Timmy trudged back to the diner, to the pay phone, pausing every so often to remove his glasses and mop his brow and curse.
Wednesday, in a Hertz rental Rambler he pulled into the parking lot of Weston Aeronautics. At the lobby desk a nice lady greeted him and gave him directions to Mr. Weston's office. Resumé in hand, Marcade marched down the long modern hallway. His credentials included USAF lieutenant, time served in a sleepy Oriental backwater few had heard of until recently, and his degree in aeronautics. At the office door he took a deep breath and was about to knock when, to his shock, the little blonde demonette opened the door and looked up into his eyes, chortled, and called back into the office, "Daddy! I think the interior decorator has arrived!" Then she was gone, like a ghost.
Squelching his fluster, Timmy regained equilibrium, gave Weston a hearty handclasp, sat down across from the big man behind the big desk, aced the interview and left with a new job beginning Monday.
Timmy sat behind the wheel of the rental and was about to drive off when Susan in her Jag blocked his path. Motor running, she got out and went to his window and handed him an ivory business card which read:
Your loveliest dream
Your worst nightmare
Timmy flipped it over to see, written in fountain pen and perfect penmanship, an address.
"Tomorrow. Be there. Cocktails at ten. Then dinner. Dress semi-formal. Congratulations on the job!"
Timmy started to ask, "How did you know I got the..." But again she was gone, like a breeze. Timmy stared at the card, looked back to where she'd stood with angelic poise. He could almost see her; her perfume was still in the air, in his nostrils. He shook his head and had to laugh.
"This thing is beyond saving, front end is ruined. Scrap. Too dang bad! She was a beauty. Can you get insurance money?" Timmy fumed, arranged to have the heap towed to a scrapyard. Then off car shopping. He needed some wheels, and they had to be breathtaking. By the end of the day, he was headed home in a factory-fresh red Ferrari, top down.
The Ferrari looked sharp, more than held its own parked along the others at the Weston estate, cheek-to-jowl with a Bentley, a Corvette, a Rolls, a few Caddies. Overhead, the stars of Southern California winked at him as he crunched gravel to the front door where he was met by a Japanese butler. At the bar, Timmy ordered a martini, then went to mingle with the guests, about a dozen of them, including a young congressman who had made a national name for himself as an elected Bircher. There were also industrialists and their wives, and General and Mrs. Edvard Cavalier. Susan was in the kitchen preparing dinner, only venturing out to demurely oversee hors d'oeuvres delivery. She was frostily cordial to Timmy. Then back to apron and oven.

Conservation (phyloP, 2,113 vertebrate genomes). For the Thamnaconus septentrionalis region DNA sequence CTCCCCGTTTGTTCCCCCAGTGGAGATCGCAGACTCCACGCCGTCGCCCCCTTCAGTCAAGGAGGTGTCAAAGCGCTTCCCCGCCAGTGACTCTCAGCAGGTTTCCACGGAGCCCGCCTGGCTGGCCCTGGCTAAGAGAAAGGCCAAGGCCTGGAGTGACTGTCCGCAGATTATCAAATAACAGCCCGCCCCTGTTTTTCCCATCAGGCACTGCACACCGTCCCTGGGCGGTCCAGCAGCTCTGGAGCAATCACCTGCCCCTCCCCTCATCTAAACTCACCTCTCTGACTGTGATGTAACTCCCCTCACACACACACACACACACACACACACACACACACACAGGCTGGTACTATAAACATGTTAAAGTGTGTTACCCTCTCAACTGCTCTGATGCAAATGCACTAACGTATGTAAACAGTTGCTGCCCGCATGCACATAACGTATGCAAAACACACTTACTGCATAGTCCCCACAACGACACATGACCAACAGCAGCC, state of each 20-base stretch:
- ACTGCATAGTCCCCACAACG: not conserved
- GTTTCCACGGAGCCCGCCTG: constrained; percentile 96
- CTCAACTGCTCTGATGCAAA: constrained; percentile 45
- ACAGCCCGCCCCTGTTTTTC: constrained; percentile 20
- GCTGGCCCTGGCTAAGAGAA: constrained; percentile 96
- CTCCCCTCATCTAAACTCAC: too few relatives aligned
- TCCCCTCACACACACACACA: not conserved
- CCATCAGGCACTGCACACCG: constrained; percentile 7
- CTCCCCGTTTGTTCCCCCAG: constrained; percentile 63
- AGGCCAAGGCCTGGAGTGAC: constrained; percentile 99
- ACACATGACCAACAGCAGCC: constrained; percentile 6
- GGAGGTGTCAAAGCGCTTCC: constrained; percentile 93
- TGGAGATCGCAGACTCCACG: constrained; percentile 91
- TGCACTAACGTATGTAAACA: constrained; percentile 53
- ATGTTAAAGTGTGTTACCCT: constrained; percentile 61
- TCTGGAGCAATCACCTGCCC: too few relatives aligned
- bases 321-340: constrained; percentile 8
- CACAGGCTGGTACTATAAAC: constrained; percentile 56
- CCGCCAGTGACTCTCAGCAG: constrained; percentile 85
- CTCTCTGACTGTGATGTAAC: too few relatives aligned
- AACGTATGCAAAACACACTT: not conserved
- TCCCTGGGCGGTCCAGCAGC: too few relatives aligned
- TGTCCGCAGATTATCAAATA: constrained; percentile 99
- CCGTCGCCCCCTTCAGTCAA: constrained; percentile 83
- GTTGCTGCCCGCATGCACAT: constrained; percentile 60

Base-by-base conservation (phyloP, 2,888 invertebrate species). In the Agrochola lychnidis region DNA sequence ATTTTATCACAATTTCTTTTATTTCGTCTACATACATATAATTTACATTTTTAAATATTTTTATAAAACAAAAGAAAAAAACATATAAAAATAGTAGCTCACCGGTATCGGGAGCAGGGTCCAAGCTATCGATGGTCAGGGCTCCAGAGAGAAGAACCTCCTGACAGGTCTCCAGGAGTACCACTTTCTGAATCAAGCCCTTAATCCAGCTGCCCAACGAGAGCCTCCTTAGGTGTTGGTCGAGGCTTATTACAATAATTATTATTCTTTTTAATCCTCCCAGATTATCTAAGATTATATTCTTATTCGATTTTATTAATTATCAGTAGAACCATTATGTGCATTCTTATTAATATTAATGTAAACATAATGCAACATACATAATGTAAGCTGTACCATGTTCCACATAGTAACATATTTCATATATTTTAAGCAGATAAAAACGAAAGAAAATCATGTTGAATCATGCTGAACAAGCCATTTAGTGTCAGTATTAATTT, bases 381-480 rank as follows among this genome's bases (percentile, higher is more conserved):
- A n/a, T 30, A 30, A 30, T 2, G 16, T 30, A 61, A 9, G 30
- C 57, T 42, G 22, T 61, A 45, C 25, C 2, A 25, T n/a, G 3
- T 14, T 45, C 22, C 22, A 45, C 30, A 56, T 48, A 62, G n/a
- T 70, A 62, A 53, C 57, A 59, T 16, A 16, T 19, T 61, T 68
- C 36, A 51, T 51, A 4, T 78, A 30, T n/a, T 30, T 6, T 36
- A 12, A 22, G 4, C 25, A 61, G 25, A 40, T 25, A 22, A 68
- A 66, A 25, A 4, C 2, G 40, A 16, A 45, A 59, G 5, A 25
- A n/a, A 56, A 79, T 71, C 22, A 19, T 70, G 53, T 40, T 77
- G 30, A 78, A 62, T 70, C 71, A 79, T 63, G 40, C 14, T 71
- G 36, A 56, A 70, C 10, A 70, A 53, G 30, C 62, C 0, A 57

At the head of the dinner table, Randy Weston held court, fielding and posing questions about the dynamics of business, jet engine innovations, this affair in Vietnam heating up. General Cavalier stated that Kennedy was an Ivy League squish, that in order to nip this Vietnam thing in the bud a well-placed nuke on Hanoi would do the trick. And if that ruffled Kremlin feathers, send a few ICBMs flyin' their way as well, really give the Reds something to squawk about.
As for the prospects regarding the space program, one guest opined, "No one will ever put a man on the moon. Buck Rogers stuff. The funny papers. It is a scientific impossibility."
Timmy Marcade was most impressed with Susan's cooking, just about the best dinner he'd ever eaten! Despite her haughty manner and the loss of his Thunderbird, he caught himself gazing at her. He hated to admit it, but she's gorgeous, if awfully young, just a kid, really. But that kid can hold her liquor! Once, she caught him staring at her. She held his stare, responded with a smile, a real smile, warm as the summer sun. He went fizzy, was glad he was seated. In the recesses of his noggin, bells, church bells, began to chime. He thought, I hate her, but I think I love her. But I hate her. But not as much as I hated her five minutes ago. Yah, I love her. She's kind of ideal...
As the festivities wound down, Susan walked him to the door after palming a chocolate-covered cherry from a dish, and out to his Ferrari. "Say, nice car!"
"Yah, gonna keep it stock. No percentage in messing with..."
She stood tiptoe and knock-knee, threw an arm over the back of his neck, met his lips with hers, and tongued the candy cherry into his mouth. "Chew on that on your drive home, boy." Then she was gone.
Dazzled, Timmy Marcade fired up the Ferrari and motored home. He didn't have to turn on the radio to hear the most beautiful music ever.